Paul Pritchard: Five places that changed my life


My family escaped the harsh northern cold of my birthplace with regular holidays here. Here, I was "home schooled" on the beach for an hour a day, giving me a glimpse of freedom from an early age.


At this place, just above Bolton, they used to extract gritstone to line the waterways and reservoirs that powered the world's industrial revolution. When I was 15, a teacher took a group of us climbing there and it was the first time I was any good at anything (I was dreadful at team sports and used to vomit every time I went on a cross-country run). This started a lifetime of rock climbing and mountaineering and further instilled in me what it meant to be free.


This was the site of my first "Big Wall" climb. The 1.2-kilometre vertical face took us three weeks sleeping in portaledges (a cross between a stretcher and a hammock that hangs from a single point). Here, hanging on the wall in a raging storm, maybe facing the most terrible consequence, I learned acceptance. Fear is meaningless, in all situations; being scared or being calm, the result will be the same.


This is where I experienced – momentarily – what happens to us when we die. I was 30 metres up, climbing a sea cliff when I fell, plummeting and instinctively landing on my feet … crack … ankle. Then I bounced and came to a stop in a narrow cleft full of seawater, of which I breathed deep draughts. Glenn, my Australian climbing partner, said later he could find no pulse. I was in a warm, dark garden surrounded by tall hedges with insects buzzing. I later wrote "This is it, the most beautiful part of all my life. Utterly final."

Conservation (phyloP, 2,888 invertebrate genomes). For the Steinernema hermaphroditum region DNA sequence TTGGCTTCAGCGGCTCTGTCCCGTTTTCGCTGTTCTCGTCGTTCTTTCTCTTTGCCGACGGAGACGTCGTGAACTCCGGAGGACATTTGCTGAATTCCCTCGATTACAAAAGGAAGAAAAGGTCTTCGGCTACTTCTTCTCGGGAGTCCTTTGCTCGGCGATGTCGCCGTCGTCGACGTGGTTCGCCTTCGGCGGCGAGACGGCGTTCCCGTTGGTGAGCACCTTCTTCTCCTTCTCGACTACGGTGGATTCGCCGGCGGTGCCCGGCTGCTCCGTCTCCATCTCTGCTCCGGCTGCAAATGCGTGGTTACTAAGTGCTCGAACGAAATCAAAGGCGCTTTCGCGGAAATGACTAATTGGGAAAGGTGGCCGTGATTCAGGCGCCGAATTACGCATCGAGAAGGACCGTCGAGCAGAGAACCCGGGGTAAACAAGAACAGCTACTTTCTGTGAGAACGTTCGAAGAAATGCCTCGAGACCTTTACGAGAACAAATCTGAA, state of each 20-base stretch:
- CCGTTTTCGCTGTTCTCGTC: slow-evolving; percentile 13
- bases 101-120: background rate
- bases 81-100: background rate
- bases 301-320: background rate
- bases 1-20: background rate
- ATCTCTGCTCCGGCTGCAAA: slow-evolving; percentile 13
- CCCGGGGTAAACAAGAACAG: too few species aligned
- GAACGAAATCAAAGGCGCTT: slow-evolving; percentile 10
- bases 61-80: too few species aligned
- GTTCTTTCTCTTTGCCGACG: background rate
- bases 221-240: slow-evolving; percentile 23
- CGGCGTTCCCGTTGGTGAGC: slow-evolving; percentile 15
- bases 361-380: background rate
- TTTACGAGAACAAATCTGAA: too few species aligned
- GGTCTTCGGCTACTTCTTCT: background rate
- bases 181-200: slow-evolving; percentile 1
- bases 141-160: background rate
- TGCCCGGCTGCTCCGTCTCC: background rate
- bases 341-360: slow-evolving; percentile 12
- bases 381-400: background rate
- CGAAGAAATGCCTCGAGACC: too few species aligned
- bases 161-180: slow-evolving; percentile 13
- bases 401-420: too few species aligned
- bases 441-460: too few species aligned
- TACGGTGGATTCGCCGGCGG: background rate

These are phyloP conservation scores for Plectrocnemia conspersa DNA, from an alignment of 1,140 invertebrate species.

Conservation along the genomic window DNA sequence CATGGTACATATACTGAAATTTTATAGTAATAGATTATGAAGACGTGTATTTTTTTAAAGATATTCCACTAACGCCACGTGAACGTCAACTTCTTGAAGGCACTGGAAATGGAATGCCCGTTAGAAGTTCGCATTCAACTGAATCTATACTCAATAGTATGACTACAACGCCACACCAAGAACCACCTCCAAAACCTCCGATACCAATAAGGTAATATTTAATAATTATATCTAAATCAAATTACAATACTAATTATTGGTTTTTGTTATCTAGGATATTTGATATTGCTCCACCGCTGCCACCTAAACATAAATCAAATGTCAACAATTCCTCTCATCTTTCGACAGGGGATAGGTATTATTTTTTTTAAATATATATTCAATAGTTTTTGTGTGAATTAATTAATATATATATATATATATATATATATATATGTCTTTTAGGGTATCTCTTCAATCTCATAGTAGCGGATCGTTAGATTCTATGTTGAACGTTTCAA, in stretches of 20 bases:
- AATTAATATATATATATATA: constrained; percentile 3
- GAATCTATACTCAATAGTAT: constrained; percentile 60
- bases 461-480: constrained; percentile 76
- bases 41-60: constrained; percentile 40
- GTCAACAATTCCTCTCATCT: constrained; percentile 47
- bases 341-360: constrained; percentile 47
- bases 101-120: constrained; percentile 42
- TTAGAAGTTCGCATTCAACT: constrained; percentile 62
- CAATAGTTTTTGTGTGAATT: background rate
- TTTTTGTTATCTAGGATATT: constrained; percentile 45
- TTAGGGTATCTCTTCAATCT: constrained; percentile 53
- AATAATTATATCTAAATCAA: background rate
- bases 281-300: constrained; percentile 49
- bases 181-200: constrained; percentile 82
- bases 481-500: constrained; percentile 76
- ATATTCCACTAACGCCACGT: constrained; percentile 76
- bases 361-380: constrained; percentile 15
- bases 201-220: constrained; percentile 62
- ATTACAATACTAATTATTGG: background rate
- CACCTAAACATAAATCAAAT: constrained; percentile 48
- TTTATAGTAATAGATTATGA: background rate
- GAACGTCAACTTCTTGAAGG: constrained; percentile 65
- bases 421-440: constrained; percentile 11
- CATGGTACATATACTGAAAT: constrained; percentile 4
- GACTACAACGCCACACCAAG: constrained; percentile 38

Nineteen years ago, I had a catastrophic brain injury on this four-metre-by-65-metre sheer needle of rock, rising straight up from the sea. A block crashed into my skull from 30 metres, changing my life. I was in a wheelchair for a year, I couldn't talk, couldn't feed myself or dress myself. It was as if I were a baby again. But that accident was the best thing that has ever happened to me: It has fostered in me a vast pool of determination. I never give up. Last year I went back and climbed it with one hand and one foot, thereby closing an 18-year loop. There were 10 people who helped me carry camping and climbing gear, water, food and camera equipment. What I distilled from the Totem Pole experience was that, with a little help, everyone – disabled or able-bodied – is capable of quite extraordinary things.

Paul Pritchard's speaking tour kicks off in Sydney on June 20. Join him on a four-day World Expeditions walk along Tasmania's wild coastline – his annual pilgrimage to the Totem Pole. The tour departs Hobart on November 9. See